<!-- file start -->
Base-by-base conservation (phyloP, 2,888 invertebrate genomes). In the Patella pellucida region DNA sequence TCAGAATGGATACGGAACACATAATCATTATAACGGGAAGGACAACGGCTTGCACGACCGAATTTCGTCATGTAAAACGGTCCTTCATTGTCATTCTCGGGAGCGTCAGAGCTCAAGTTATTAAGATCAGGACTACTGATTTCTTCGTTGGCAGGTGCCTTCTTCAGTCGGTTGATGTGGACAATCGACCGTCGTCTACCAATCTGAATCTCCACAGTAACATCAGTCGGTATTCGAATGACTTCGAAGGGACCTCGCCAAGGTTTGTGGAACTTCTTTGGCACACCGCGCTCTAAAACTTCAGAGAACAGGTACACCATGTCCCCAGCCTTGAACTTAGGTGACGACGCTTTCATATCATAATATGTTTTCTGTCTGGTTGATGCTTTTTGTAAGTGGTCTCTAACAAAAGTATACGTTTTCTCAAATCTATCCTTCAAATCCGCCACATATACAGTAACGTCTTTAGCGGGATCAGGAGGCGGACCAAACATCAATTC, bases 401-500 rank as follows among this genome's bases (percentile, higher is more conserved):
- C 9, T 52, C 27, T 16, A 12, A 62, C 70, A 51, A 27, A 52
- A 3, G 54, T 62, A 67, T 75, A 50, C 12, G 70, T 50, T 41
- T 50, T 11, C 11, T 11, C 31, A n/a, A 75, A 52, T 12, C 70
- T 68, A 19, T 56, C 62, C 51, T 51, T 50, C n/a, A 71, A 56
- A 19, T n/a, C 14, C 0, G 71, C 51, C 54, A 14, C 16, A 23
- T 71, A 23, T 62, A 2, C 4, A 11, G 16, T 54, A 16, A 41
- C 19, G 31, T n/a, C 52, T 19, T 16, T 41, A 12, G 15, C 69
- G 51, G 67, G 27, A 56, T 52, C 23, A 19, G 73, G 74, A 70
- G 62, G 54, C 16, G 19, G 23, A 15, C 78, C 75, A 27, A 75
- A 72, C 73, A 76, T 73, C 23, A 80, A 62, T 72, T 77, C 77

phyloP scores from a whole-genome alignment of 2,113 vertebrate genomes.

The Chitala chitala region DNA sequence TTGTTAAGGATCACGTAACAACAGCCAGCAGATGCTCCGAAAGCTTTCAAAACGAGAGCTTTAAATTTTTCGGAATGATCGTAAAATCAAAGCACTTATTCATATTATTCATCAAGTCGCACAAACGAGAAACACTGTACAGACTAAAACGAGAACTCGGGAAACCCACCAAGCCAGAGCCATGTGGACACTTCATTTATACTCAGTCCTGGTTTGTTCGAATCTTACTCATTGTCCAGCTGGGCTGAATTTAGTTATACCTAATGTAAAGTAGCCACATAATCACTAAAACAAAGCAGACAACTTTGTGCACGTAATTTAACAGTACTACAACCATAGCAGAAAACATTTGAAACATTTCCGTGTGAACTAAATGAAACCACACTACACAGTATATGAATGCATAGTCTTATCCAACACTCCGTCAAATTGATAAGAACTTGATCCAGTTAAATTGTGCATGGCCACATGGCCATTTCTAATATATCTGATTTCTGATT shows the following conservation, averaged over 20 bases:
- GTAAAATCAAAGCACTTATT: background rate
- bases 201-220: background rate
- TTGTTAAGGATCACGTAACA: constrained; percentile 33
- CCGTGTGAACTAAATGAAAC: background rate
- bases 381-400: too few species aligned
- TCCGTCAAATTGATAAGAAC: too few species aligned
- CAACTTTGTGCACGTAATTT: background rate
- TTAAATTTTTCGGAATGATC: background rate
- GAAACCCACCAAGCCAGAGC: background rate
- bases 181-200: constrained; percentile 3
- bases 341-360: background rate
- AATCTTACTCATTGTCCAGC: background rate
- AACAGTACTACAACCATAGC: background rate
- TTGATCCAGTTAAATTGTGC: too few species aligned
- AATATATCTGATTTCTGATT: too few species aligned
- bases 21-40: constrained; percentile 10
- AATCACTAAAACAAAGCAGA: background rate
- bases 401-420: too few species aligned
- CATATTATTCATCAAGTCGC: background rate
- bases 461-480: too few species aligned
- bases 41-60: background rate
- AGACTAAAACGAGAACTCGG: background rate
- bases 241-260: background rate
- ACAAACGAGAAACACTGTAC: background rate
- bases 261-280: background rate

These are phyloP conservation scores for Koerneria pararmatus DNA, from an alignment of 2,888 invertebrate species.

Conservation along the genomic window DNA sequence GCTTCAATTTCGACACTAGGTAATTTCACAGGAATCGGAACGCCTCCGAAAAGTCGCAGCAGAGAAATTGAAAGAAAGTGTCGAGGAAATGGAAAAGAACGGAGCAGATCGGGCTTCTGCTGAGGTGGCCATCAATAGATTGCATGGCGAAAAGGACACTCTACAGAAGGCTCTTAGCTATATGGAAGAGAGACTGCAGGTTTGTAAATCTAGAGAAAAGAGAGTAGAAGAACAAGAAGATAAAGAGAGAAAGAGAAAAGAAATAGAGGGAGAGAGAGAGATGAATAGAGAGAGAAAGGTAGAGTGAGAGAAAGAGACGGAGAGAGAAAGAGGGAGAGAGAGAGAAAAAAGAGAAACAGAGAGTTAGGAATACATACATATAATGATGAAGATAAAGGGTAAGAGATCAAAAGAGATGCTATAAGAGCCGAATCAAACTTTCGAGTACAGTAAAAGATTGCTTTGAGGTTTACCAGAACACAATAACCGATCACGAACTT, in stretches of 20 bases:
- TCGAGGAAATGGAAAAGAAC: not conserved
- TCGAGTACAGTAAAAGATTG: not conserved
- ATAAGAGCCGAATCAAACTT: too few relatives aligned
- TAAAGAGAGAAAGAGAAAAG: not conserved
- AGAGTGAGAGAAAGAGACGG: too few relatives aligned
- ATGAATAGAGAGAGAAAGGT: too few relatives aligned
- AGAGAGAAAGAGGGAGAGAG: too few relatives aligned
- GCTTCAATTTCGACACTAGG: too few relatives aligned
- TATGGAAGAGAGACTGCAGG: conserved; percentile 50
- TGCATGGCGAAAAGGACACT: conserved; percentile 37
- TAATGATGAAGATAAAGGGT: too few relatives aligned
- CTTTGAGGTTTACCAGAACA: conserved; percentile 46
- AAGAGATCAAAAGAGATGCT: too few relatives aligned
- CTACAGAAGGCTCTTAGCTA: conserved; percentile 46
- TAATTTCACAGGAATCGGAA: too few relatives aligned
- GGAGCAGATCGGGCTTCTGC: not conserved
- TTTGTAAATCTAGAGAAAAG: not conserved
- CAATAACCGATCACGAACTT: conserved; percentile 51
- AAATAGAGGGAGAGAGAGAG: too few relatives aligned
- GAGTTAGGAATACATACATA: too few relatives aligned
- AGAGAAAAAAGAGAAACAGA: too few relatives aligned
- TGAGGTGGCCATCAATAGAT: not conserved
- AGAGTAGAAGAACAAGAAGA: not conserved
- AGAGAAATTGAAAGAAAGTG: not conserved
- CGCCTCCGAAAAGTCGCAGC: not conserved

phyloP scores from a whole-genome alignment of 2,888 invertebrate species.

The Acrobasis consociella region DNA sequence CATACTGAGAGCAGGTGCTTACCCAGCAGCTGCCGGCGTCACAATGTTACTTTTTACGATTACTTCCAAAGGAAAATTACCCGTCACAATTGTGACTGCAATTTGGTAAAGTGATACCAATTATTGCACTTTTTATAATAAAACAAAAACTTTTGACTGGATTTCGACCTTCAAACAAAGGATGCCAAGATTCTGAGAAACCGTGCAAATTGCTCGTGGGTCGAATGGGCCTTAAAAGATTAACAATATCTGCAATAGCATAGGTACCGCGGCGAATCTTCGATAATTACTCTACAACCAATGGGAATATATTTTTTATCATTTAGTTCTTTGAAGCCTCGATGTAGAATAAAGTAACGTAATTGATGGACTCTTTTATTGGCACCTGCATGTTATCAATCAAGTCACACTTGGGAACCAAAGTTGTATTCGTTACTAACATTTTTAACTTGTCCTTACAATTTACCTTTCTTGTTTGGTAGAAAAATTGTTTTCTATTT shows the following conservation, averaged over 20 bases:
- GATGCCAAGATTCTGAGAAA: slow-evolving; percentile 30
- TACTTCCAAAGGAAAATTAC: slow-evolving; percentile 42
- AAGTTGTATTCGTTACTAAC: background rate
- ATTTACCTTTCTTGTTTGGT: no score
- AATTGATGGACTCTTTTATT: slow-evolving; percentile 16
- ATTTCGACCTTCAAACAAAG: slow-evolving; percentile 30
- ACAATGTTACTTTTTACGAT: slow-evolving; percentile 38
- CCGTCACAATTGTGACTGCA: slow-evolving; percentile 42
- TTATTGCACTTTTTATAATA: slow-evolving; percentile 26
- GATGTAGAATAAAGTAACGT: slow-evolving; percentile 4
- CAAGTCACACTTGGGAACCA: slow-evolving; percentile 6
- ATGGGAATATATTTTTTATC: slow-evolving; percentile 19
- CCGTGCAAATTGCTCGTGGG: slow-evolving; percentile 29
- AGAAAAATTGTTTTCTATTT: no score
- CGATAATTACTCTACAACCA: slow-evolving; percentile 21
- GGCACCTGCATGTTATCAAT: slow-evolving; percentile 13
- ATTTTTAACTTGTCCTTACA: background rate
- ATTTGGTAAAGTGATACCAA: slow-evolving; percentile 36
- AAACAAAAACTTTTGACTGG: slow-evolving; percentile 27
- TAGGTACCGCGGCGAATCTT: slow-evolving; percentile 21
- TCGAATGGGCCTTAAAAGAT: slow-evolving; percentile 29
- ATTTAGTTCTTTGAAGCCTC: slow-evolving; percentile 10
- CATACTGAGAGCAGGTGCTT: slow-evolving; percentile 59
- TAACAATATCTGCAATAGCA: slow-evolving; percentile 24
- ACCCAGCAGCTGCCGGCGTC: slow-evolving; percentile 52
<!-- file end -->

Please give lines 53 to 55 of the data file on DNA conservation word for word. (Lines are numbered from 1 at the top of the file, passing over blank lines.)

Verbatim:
- AAGAGATCAAAAGAGATGCT: too few relatives aligned
- CTACAGAAGGCTCTTAGCTA: conserved; percentile 46
- TAATTTCACAGGAATCGGAA: too few relatives aligned